Cowboys not afraid of honesty

My father left his parents’ Texas home at age 14 with 36 cents in his pocket. He became a cowboy, one of the best in the business, and he never moved back in with his parents and eight siblings. Actually, he never went back for a visit, either, until he was 32 years old.

My brother and I both moved out of our parents’ home upon high school graduation. They didn’t throw us out, we just left. That was the expected action.

Nowadays, I see children moving out, then back in, then back out of their parents’ homes. The excuses are: “We can’t afford the rent on a place of our own,” or “We need help with our girlfriend/boyfriend expenses.” Really. My parents and grandparents never would have allowed such behavior.

Psychologist Jeffrey Arnett of Clark University in Massachusetts was quoted in this week’s “Sage magazine” in the Albuquerque Journal as arguing for a new developmental phase on the way to adulthood called “emerging adulthood.”

When I was growing up the “emerging adulthood” phase began with puberty — or sooner. By then children had been taught at least to recognize adult behavior. The only problem I see is those children haven’t learned to lie, so they tell the truth — no matter what the fallout. The old adage says, “If you want a truthful answer ask a child,” — and that’s why.

I have another: “If you want a truthful answer, ask a cowboy.” He has no reason to lie, and he has given whatever the subject is a great deal of thought while out among the animals and living in solitude, probably at a line camp on one of the big ranch outfits.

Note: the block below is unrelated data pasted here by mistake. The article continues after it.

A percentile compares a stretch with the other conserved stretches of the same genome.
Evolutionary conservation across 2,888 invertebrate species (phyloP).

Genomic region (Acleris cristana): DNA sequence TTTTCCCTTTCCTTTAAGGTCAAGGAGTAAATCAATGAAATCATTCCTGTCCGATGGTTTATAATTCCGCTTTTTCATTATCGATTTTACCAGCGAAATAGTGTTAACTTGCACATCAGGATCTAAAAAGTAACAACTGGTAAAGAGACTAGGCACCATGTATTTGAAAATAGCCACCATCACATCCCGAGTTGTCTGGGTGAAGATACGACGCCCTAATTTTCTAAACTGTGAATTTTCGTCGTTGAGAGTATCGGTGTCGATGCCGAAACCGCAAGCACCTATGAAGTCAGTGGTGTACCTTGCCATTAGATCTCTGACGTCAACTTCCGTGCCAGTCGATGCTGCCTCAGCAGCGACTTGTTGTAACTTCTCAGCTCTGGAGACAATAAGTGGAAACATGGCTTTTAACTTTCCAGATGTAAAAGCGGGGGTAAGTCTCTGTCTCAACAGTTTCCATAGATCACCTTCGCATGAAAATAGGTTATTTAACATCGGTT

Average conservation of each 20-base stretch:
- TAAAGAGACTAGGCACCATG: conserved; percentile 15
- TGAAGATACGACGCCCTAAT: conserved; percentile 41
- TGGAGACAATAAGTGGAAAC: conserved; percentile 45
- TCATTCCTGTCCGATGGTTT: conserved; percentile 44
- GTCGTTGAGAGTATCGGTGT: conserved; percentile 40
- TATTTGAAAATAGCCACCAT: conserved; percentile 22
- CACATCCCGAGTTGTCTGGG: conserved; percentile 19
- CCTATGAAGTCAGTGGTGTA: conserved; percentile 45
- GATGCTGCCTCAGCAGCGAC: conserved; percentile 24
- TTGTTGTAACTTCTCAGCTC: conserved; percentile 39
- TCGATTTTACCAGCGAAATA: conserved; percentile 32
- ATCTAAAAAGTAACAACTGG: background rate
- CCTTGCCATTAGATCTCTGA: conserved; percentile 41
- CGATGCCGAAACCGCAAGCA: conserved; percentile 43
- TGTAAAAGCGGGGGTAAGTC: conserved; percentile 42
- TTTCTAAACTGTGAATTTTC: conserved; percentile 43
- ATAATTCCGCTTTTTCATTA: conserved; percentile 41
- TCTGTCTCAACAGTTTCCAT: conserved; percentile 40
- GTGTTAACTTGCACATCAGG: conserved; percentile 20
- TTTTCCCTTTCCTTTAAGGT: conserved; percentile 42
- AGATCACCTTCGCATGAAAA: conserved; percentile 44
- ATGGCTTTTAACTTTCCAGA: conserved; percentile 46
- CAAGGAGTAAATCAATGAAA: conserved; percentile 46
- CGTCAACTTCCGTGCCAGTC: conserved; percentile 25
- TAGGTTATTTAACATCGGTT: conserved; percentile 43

Solitude, I’ve noticed, is valued most by those who never have lived that way. English teachers and professors are fond of Henry David Thoreau. (July 12, 1817 – May 6, 1862). He was not a cowboy, but he chose to live in solitude — for a little more than two years. He built a one-room house on land owned by his friend, Ralph Waldo Emerson, and began his sojourn July 4, 1845.

The story goes that he spent less than $30 to build the cabin, using borrowed tools, and he lived on 27 cents a week.

A small lake called Walden Pond was nearby, and the pond was surrounded by one of the few surviving woodlands in that heavily farmed area.

As I checked further, I learned he had friends who brought things like food to him, though he did eat squirrel now and then.

We have a friend, Bob, who ended up in one of those English literature classes that brags on Thoreau. Bob was not impressed with Thoreau’s degree from Harvard, and when he finished reading “Walden” and the professor asked for comments, he had a couple.

He stood and said, “I think this guy is a lazy bum. He figured out a way to get by without working a lick, and to have his friends take care of him.”

The professor, of course, was scandalized. How dare this cowboy put down that famous philosopher.